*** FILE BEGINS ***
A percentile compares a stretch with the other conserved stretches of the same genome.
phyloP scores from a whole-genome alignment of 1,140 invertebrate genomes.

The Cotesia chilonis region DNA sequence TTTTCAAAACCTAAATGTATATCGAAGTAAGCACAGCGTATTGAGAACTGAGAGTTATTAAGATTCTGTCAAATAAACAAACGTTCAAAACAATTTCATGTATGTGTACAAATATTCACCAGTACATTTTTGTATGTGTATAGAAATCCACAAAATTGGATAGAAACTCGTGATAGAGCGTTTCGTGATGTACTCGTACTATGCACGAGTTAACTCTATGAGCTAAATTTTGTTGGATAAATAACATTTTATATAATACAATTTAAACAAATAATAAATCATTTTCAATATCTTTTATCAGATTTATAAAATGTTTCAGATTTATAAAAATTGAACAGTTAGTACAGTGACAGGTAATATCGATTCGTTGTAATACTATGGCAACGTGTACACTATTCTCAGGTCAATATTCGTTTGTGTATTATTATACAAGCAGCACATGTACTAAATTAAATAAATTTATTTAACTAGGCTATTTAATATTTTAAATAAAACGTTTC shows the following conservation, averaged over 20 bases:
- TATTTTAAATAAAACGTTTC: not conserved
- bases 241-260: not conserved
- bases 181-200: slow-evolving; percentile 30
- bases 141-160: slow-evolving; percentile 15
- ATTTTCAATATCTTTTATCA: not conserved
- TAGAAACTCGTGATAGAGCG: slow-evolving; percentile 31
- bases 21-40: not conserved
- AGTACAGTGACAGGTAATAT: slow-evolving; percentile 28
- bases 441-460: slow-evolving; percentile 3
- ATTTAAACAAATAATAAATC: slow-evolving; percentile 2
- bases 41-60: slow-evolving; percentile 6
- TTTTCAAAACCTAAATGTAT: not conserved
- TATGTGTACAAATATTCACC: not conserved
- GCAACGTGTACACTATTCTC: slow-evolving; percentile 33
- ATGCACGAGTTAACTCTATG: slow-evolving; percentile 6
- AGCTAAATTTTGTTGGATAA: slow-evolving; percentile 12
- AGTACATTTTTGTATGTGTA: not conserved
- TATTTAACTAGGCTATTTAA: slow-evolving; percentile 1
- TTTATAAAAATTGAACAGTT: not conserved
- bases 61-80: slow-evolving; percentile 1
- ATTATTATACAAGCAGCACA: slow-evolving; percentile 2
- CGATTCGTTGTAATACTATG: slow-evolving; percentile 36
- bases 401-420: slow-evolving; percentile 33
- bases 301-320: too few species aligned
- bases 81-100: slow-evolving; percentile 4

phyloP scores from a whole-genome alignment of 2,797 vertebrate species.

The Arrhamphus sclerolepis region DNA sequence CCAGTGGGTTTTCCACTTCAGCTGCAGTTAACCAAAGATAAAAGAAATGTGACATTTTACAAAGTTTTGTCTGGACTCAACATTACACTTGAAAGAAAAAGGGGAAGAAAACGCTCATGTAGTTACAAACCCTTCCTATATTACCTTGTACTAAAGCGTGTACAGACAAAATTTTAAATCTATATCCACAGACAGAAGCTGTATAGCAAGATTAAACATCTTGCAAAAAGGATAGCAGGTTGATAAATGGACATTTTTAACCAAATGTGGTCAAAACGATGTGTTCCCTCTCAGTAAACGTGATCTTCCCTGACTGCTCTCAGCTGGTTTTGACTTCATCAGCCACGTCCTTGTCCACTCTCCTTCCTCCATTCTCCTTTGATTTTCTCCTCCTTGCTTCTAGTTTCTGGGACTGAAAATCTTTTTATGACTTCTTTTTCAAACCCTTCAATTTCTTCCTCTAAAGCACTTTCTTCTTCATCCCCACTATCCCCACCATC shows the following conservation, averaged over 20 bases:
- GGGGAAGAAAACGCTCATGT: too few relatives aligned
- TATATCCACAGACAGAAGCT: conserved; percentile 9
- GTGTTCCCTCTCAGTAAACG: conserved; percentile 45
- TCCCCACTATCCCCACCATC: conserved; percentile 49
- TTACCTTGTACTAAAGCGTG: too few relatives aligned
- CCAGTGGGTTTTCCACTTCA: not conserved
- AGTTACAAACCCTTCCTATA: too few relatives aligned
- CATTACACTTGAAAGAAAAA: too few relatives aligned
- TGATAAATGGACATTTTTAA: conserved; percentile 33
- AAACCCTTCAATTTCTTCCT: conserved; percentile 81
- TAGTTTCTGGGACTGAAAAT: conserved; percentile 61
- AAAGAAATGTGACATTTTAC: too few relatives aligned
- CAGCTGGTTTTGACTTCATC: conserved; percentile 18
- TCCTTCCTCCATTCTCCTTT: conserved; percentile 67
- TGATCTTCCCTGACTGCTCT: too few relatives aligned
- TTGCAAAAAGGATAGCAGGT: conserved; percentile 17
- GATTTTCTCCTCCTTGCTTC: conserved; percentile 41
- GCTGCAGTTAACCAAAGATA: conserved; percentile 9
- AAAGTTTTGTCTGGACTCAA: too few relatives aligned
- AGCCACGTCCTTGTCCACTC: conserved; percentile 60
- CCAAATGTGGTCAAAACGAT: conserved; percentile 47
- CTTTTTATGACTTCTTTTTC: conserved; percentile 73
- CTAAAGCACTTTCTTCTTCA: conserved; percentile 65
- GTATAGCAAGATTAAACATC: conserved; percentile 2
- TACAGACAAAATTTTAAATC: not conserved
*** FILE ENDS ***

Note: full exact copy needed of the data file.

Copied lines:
A percentile compares a stretch with the other conserved stretches of the same genome.
phyloP scores from a whole-genome alignment of 1,140 invertebrate genomes.

The Cotesia chilonis region DNA sequence TTTTCAAAACCTAAATGTATATCGAAGTAAGCACAGCGTATTGAGAACTGAGAGTTATTAAGATTCTGTCAAATAAACAAACGTTCAAAACAATTTCATGTATGTGTACAAATATTCACCAGTACATTTTTGTATGTGTATAGAAATCCACAAAATTGGATAGAAACTCGTGATAGAGCGTTTCGTGATGTACTCGTACTATGCACGAGTTAACTCTATGAGCTAAATTTTGTTGGATAAATAACATTTTATATAATACAATTTAAACAAATAATAAATCATTTTCAATATCTTTTATCAGATTTATAAAATGTTTCAGATTTATAAAAATTGAACAGTTAGTACAGTGACAGGTAATATCGATTCGTTGTAATACTATGGCAACGTGTACACTATTCTCAGGTCAATATTCGTTTGTGTATTATTATACAAGCAGCACATGTACTAAATTAAATAAATTTATTTAACTAGGCTATTTAATATTTTAAATAAAACGTTTC shows the following conservation, averaged over 20 bases:
- TATTTTAAATAAAACGTTTC: not conserved
- bases 241-260: not conserved
- bases 181-200: slow-evolving; percentile 30
- bases 141-160: slow-evolving; percentile 15
- ATTTTCAATATCTTTTATCA: not conserved
- TAGAAACTCGTGATAGAGCG: slow-evolving; percentile 31
- bases 21-40: not conserved
- AGTACAGTGACAGGTAATAT: slow-evolving; percentile 28
- bases 441-460: slow-evolving; percentile 3
- ATTTAAACAAATAATAAATC: slow-evolving; percentile 2
- bases 41-60: slow-evolving; percentile 6
- TTTTCAAAACCTAAATGTAT: not conserved
- TATGTGTACAAATATTCACC: not conserved
- GCAACGTGTACACTATTCTC: slow-evolving; percentile 33
- ATGCACGAGTTAACTCTATG: slow-evolving; percentile 6
- AGCTAAATTTTGTTGGATAA: slow-evolving; percentile 12
- AGTACATTTTTGTATGTGTA: not conserved
- TATTTAACTAGGCTATTTAA: slow-evolving; percentile 1
- TTTATAAAAATTGAACAGTT: not conserved
- bases 61-80: slow-evolving; percentile 1
- ATTATTATACAAGCAGCACA: slow-evolving; percentile 2
- CGATTCGTTGTAATACTATG: slow-evolving; percentile 36
- bases 401-420: slow-evolving; percentile 33
- bases 301-320: too few species aligned
- bases 81-100: slow-evolving; percentile 4

phyloP scores from a whole-genome alignment of 2,797 vertebrate species.

The Arrhamphus sclerolepis region DNA sequence CCAGTGGGTTTTCCACTTCAGCTGCAGTTAACCAAAGATAAAAGAAATGTGACATTTTACAAAGTTTTGTCTGGACTCAACATTACACTTGAAAGAAAAAGGGGAAGAAAACGCTCATGTAGTTACAAACCCTTCCTATATTACCTTGTACTAAAGCGTGTACAGACAAAATTTTAAATCTATATCCACAGACAGAAGCTGTATAGCAAGATTAAACATCTTGCAAAAAGGATAGCAGGTTGATAAATGGACATTTTTAACCAAATGTGGTCAAAACGATGTGTTCCCTCTCAGTAAACGTGATCTTCCCTGACTGCTCTCAGCTGGTTTTGACTTCATCAGCCACGTCCTTGTCCACTCTCCTTCCTCCATTCTCCTTTGATTTTCTCCTCCTTGCTTCTAGTTTCTGGGACTGAAAATCTTTTTATGACTTCTTTTTCAAACCCTTCAATTTCTTCCTCTAAAGCACTTTCTTCTTCATCCCCACTATCCCCACCATC shows the following conservation, averaged over 20 bases:
- GGGGAAGAAAACGCTCATGT: too few relatives aligned
- TATATCCACAGACAGAAGCT: conserved; percentile 9
- GTGTTCCCTCTCAGTAAACG: conserved; percentile 45
- TCCCCACTATCCCCACCATC: conserved; percentile 49
- TTACCTTGTACTAAAGCGTG: too few relatives aligned
- CCAGTGGGTTTTCCACTTCA: not conserved
- AGTTACAAACCCTTCCTATA: too few relatives aligned
- CATTACACTTGAAAGAAAAA: too few relatives aligned
- TGATAAATGGACATTTTTAA: conserved; percentile 33
- AAACCCTTCAATTTCTTCCT: conserved; percentile 81
- TAGTTTCTGGGACTGAAAAT: conserved; percentile 61
- AAAGAAATGTGACATTTTAC: too few relatives aligned
- CAGCTGGTTTTGACTTCATC: conserved; percentile 18
- TCCTTCCTCCATTCTCCTTT: conserved; percentile 67
- TGATCTTCCCTGACTGCTCT: too few relatives aligned
- TTGCAAAAAGGATAGCAGGT: conserved; percentile 17
- GATTTTCTCCTCCTTGCTTC: conserved; percentile 41
- GCTGCAGTTAACCAAAGATA: conserved; percentile 9
- AAAGTTTTGTCTGGACTCAA: too few relatives aligned
- AGCCACGTCCTTGTCCACTC: conserved; percentile 60
- CCAAATGTGGTCAAAACGAT: conserved; percentile 47
- CTTTTTATGACTTCTTTTTC: conserved; percentile 73
- CTAAAGCACTTTCTTCTTCA: conserved; percentile 65
- GTATAGCAAGATTAAACATC: conserved; percentile 2
- TACAGACAAAATTTTAAATC: not conserved